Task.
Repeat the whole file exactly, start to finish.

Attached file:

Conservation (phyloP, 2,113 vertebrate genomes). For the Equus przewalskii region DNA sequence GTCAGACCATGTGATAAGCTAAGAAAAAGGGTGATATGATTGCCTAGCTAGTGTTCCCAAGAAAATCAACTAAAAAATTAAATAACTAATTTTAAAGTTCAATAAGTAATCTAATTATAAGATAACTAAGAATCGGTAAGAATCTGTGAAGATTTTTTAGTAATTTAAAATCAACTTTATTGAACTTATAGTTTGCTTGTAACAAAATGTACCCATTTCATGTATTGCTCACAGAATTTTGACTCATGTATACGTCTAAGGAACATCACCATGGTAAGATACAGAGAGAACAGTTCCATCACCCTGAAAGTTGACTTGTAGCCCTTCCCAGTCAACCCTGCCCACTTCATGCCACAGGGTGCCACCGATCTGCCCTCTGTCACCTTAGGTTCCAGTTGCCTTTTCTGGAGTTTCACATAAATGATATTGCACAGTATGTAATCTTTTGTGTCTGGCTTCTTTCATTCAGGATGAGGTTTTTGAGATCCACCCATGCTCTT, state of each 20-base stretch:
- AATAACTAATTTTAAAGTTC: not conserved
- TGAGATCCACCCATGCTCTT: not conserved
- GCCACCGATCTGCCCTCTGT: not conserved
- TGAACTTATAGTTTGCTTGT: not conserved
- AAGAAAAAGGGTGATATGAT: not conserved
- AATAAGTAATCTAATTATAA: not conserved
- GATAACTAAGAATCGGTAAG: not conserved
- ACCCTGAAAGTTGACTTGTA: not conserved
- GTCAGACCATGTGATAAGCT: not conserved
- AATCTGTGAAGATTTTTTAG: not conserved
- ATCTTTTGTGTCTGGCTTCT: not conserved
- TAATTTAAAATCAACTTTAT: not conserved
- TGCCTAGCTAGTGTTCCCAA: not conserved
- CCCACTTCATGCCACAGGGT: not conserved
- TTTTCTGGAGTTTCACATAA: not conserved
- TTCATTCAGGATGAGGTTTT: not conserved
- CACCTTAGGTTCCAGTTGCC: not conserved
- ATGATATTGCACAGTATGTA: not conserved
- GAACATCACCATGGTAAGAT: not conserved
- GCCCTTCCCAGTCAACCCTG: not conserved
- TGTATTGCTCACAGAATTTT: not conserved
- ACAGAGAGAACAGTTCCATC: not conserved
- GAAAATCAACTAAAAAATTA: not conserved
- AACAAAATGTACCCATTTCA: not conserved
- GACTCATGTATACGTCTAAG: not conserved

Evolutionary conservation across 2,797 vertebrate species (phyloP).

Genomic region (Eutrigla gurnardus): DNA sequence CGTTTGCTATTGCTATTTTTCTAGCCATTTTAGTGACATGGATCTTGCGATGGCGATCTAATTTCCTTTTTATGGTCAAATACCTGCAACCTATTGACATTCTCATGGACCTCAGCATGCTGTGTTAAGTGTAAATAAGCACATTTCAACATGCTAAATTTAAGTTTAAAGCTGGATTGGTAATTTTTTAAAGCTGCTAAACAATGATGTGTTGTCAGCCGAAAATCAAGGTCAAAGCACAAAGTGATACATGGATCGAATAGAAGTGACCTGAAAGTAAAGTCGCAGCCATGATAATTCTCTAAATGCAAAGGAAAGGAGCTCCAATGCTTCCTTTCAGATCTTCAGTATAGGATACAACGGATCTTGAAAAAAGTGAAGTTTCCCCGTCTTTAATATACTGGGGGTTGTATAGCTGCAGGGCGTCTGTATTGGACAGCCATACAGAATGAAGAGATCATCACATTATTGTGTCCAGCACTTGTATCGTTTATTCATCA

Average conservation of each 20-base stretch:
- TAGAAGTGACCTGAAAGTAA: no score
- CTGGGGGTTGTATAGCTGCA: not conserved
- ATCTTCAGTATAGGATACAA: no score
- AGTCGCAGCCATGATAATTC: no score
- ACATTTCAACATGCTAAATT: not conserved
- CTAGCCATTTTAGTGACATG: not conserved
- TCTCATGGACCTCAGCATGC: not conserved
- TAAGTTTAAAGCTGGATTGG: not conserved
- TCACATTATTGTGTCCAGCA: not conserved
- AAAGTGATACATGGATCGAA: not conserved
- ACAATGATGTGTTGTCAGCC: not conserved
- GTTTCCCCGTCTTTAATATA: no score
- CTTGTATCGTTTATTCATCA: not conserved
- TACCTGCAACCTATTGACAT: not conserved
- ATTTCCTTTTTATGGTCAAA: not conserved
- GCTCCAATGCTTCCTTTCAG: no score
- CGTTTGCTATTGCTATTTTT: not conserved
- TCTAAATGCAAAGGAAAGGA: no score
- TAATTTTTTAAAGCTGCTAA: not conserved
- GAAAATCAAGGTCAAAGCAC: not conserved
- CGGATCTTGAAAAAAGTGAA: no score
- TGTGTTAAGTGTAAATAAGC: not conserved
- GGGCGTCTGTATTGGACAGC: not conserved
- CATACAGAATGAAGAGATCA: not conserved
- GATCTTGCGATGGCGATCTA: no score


Conservation (phyloP, 2,113 vertebrate genomes). For the Equus przewalskii region DNA sequence GTCAGACCATGTGATAAGCTAAGAAAAAGGGTGATATGATTGCCTAGCTAGTGTTCCCAAGAAAATCAACTAAAAAATTAAATAACTAATTTTAAAGTTCAATAAGTAATCTAATTATAAGATAACTAAGAATCGGTAAGAATCTGTGAAGATTTTTTAGTAATTTAAAATCAACTTTATTGAACTTATAGTTTGCTTGTAACAAAATGTACCCATTTCATGTATTGCTCACAGAATTTTGACTCATGTATACGTCTAAGGAACATCACCATGGTAAGATACAGAGAGAACAGTTCCATCACCCTGAAAGTTGACTTGTAGCCCTTCCCAGTCAACCCTGCCCACTTCATGCCACAGGGTGCCACCGATCTGCCCTCTGTCACCTTAGGTTCCAGTTGCCTTTTCTGGAGTTTCACATAAATGATATTGCACAGTATGTAATCTTTTGTGTCTGGCTTCTTTCATTCAGGATGAGGTTTTTGAGATCCACCCATGCTCTT, state of each 20-base stretch:
- AATAACTAATTTTAAAGTTC: not conserved
- TGAGATCCACCCATGCTCTT: not conserved
- GCCACCGATCTGCCCTCTGT: not conserved
- TGAACTTATAGTTTGCTTGT: not conserved
- AAGAAAAAGGGTGATATGAT: not conserved
- AATAAGTAATCTAATTATAA: not conserved
- GATAACTAAGAATCGGTAAG: not conserved
- ACCCTGAAAGTTGACTTGTA: not conserved
- GTCAGACCATGTGATAAGCT: not conserved
- AATCTGTGAAGATTTTTTAG: not conserved
- ATCTTTTGTGTCTGGCTTCT: not conserved
- TAATTTAAAATCAACTTTAT: not conserved
- TGCCTAGCTAGTGTTCCCAA: not conserved
- CCCACTTCATGCCACAGGGT: not conserved
- TTTTCTGGAGTTTCACATAA: not conserved
- TTCATTCAGGATGAGGTTTT: not conserved
- CACCTTAGGTTCCAGTTGCC: not conserved
- ATGATATTGCACAGTATGTA: not conserved
- GAACATCACCATGGTAAGAT: not conserved
- GCCCTTCCCAGTCAACCCTG: not conserved
- TGTATTGCTCACAGAATTTT: not conserved
- ACAGAGAGAACAGTTCCATC: not conserved
- GAAAATCAACTAAAAAATTA: not conserved
- AACAAAATGTACCCATTTCA: not conserved
- GACTCATGTATACGTCTAAG: not conserved

Evolutionary conservation across 2,797 vertebrate species (phyloP).

Genomic region (Eutrigla gurnardus): DNA sequence CGTTTGCTATTGCTATTTTTCTAGCCATTTTAGTGACATGGATCTTGCGATGGCGATCTAATTTCCTTTTTATGGTCAAATACCTGCAACCTATTGACATTCTCATGGACCTCAGCATGCTGTGTTAAGTGTAAATAAGCACATTTCAACATGCTAAATTTAAGTTTAAAGCTGGATTGGTAATTTTTTAAAGCTGCTAAACAATGATGTGTTGTCAGCCGAAAATCAAGGTCAAAGCACAAAGTGATACATGGATCGAATAGAAGTGACCTGAAAGTAAAGTCGCAGCCATGATAATTCTCTAAATGCAAAGGAAAGGAGCTCCAATGCTTCCTTTCAGATCTTCAGTATAGGATACAACGGATCTTGAAAAAAGTGAAGTTTCCCCGTCTTTAATATACTGGGGGTTGTATAGCTGCAGGGCGTCTGTATTGGACAGCCATACAGAATGAAGAGATCATCACATTATTGTGTCCAGCACTTGTATCGTTTATTCATCA

Average conservation of each 20-base stretch:
- TAGAAGTGACCTGAAAGTAA: no score
- CTGGGGGTTGTATAGCTGCA: not conserved
- ATCTTCAGTATAGGATACAA: no score
- AGTCGCAGCCATGATAATTC: no score
- ACATTTCAACATGCTAAATT: not conserved
- CTAGCCATTTTAGTGACATG: not conserved
- TCTCATGGACCTCAGCATGC: not conserved
- TAAGTTTAAAGCTGGATTGG: not conserved
- TCACATTATTGTGTCCAGCA: not conserved
- AAAGTGATACATGGATCGAA: not conserved
- ACAATGATGTGTTGTCAGCC: not conserved
- GTTTCCCCGTCTTTAATATA: no score
- CTTGTATCGTTTATTCATCA: not conserved
- TACCTGCAACCTATTGACAT: not conserved
- ATTTCCTTTTTATGGTCAAA: not conserved
- GCTCCAATGCTTCCTTTCAG: no score
- CGTTTGCTATTGCTATTTTT: not conserved
- TCTAAATGCAAAGGAAAGGA: no score
- TAATTTTTTAAAGCTGCTAA: not conserved
- GAAAATCAAGGTCAAAGCAC: not conserved
- CGGATCTTGAAAAAAGTGAA: no score
- TGTGTTAAGTGTAAATAAGC: not conserved
- GGGCGTCTGTATTGGACAGC: not conserved
- CATACAGAATGAAGAGATCA: not conserved
- GATCTTGCGATGGCGATCTA: no score